Built by Byzantine Emperor, Andronikos II Palaiologos in 1282 after the victory against the Angevins in the Siege of Berat, the Ardenica Monastery is famous as the place where, in 1451, was celebrated the marriage of Skanderbeg, the national hero of Albania, with Andronika Arianiti. In 1780 the Monastery started a theological school to prepare clerics in Greek Orthodoxy. It had an important library with 32,000 volumes that got completely burned by a fire in 1932. The Church of Saint Mary within the monastery contains frescos from brothers Kostandin and Athanas Zografi, notably one of saint John Kukuzelis, born in Durrës, Albania.
The monastery was closed for the public and for clerical duties in 1969 as the communist regime declared Albania an atheist state. The buildings and its surroundings were left in a state of decay for many years until 1988 when a partial reconstruction took place for tourism purposes. The Orthodox Autocephalous Church of Albania retook possession of the monastery in 1992 after the fall of the communist regime in Albania.
The monastery has a Byzantine-orthodox architecture but with many romanesque features. It is composed of the Saint Mary Church, the chapel of the Saint Trinity, a mill, and a barn.
The iconostasis is wooden and polychromed in gold. It was realized in 1744, with the help of the Moscopole masters. The icons are the work of the 18th century painter Kostandin Shpataraku.
All the watermarks are in Greek, with the exception of the prayer written in 1731 from Nektarios Terpos in Albanian. The oldest watermark dates from 1477 and can be found in the principal entry of the monastir. A second watermark dates 1743 - 44 and pertains to the painting period from the Zografi brothers. In the monastery can also be found two plates pertaining to the 17th century. One of them, dated 1754, can be found in the western side of the church, the other, dated 1770 is found in the arches of the stove. Dates can be found also on the church's bells.References:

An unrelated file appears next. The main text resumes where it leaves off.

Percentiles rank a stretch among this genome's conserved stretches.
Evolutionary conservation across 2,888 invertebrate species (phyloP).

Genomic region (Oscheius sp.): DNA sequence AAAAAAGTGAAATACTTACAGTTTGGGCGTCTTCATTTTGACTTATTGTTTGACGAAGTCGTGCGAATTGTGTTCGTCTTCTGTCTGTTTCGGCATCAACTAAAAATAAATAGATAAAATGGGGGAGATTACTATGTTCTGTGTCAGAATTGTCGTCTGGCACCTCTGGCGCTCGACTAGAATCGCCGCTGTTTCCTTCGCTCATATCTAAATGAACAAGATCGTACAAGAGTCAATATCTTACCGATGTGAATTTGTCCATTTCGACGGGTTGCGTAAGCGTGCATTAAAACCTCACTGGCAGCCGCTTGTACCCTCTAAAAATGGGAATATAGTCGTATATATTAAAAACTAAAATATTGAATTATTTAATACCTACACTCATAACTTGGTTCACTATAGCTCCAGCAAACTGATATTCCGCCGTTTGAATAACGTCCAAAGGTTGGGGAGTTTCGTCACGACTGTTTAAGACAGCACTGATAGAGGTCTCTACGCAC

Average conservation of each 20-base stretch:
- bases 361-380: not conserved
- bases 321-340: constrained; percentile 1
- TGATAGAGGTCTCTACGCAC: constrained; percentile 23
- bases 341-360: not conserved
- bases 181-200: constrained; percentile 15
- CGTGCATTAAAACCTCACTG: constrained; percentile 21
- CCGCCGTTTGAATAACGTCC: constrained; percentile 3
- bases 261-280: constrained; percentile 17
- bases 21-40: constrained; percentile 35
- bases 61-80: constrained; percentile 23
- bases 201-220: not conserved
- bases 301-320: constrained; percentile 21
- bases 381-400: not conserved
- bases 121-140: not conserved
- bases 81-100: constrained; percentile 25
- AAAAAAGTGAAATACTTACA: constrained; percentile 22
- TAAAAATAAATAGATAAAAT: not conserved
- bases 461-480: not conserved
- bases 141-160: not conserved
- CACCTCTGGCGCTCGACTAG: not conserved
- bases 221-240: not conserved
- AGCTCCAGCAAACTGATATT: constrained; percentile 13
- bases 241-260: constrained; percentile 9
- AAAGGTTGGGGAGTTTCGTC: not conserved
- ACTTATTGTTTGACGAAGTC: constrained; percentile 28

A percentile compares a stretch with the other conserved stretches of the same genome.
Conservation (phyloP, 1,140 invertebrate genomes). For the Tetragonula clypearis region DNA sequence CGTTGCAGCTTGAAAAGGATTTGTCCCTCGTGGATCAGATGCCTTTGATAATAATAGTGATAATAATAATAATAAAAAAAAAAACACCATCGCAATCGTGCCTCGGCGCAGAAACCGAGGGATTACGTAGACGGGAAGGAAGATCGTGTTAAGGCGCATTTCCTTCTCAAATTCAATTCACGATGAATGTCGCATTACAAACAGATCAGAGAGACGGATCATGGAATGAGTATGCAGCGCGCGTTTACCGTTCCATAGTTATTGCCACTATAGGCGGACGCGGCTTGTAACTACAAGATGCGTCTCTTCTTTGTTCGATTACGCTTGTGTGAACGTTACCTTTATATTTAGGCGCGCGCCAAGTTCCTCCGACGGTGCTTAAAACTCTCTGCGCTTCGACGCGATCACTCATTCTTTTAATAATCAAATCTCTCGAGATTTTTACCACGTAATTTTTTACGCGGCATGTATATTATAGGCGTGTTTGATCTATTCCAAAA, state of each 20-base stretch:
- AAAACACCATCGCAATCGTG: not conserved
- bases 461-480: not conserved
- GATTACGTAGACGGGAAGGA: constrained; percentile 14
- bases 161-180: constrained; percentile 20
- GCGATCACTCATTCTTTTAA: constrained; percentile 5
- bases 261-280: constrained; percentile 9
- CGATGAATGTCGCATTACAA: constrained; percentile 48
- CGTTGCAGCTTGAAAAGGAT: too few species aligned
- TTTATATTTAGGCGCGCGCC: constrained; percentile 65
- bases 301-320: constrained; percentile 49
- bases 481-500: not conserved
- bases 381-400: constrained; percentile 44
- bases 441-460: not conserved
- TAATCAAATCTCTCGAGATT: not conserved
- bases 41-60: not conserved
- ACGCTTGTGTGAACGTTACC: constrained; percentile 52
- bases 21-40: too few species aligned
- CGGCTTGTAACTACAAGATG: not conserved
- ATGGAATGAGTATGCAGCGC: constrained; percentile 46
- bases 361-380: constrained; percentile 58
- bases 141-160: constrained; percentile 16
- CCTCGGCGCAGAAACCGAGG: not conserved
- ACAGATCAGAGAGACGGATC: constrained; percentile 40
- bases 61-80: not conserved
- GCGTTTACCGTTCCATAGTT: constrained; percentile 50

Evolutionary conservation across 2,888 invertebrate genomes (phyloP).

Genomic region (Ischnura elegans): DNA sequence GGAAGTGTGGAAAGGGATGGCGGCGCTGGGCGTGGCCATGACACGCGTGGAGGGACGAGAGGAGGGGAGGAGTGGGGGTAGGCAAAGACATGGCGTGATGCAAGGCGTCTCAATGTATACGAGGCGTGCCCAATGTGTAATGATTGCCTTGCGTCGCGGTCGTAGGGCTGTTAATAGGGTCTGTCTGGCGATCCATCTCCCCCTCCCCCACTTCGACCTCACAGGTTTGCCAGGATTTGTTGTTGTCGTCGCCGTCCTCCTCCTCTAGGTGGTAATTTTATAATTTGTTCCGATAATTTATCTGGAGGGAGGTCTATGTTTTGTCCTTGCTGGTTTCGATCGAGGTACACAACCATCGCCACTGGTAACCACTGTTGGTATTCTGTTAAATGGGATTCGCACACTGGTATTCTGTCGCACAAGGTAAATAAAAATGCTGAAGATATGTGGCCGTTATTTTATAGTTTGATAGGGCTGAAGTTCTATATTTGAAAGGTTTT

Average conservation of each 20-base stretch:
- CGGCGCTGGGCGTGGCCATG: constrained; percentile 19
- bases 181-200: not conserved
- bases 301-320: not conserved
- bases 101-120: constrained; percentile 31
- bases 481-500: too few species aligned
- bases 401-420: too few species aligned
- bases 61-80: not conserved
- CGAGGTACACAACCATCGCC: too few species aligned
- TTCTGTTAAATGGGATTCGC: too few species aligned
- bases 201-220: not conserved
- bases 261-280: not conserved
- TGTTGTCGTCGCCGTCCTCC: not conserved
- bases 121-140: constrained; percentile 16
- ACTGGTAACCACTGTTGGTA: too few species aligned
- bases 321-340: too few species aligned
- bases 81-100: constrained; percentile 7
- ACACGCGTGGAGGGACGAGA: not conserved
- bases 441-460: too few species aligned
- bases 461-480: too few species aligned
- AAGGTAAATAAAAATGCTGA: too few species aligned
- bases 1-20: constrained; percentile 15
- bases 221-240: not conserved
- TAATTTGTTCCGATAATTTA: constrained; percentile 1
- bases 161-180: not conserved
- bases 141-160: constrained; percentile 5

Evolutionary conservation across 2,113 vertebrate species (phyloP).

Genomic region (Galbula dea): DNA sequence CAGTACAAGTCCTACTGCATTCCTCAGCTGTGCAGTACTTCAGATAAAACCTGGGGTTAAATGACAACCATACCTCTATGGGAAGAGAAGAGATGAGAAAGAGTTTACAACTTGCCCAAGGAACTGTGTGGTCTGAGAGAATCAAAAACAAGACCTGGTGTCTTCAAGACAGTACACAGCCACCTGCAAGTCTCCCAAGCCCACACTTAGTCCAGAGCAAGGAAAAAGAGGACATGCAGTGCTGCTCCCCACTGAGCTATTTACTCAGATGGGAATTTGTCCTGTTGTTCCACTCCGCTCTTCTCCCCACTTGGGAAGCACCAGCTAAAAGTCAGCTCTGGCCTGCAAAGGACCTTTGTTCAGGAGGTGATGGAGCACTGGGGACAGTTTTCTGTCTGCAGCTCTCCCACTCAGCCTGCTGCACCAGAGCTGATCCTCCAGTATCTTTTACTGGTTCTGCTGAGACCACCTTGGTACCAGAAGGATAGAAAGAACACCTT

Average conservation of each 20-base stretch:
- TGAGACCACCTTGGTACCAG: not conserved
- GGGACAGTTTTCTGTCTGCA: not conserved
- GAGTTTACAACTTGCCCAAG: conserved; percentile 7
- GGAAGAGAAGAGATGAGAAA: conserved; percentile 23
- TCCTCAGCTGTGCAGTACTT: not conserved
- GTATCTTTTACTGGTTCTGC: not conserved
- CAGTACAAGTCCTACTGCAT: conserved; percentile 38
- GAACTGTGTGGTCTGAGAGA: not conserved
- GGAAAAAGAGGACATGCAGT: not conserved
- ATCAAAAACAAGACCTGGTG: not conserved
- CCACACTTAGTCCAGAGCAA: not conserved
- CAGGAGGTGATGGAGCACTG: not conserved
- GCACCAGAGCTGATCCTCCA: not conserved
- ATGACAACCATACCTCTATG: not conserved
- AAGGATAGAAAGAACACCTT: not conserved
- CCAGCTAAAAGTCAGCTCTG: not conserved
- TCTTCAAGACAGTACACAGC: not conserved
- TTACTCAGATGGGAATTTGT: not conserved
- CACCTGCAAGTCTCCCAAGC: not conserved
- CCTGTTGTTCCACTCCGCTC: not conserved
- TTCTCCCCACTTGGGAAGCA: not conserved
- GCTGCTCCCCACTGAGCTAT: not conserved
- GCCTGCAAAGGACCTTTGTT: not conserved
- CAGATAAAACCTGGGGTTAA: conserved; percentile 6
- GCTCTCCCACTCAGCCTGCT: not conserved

The Externsteine (Extern stones) is a distinctive sandstone rock formation located in the Teutoburg Forest, near the town of Horn-Bad Meinberg. The formation is a tor consisting of several tall, narrow columns of rock which rise abruptly from the surrounding wooded hills. Archaeological excavations have yielded some Upper Paleolithic stone tools dating to about 10,700 BC from 9,600 BC.
In a popular tradition going back to an idea proposed to Hermann Hamelmann in 1564, the Externsteine are identified as a sacred site of the pagan Saxons, and the location of the Irminsul (sacral pillar-like object in German paganism) idol reportedly destroyed by Charlemagne; there is however no archaeological evidence that would confirm the site's use during the relevant period.
The stones were used as the site of a hermitage in the Middle Ages, and by at least the high medieval period were the site of a Christian chapel. The Externsteine relief is a medieval depiction of the Descent from the Cross. It remains controversial whether the site was already used for Christian worship in the 8th to early 10th centuries.
The Externsteine gained prominence when Völkisch and nationalistic scholars took an interest in the late 19th and early 20th centuries. This interest peaked under the Nazi regime, when the Externsteine became a focus of nazi propaganda. Today, they remain a popular tourist destination and also continue to attract Neo-Pagans and Neo-Nazis.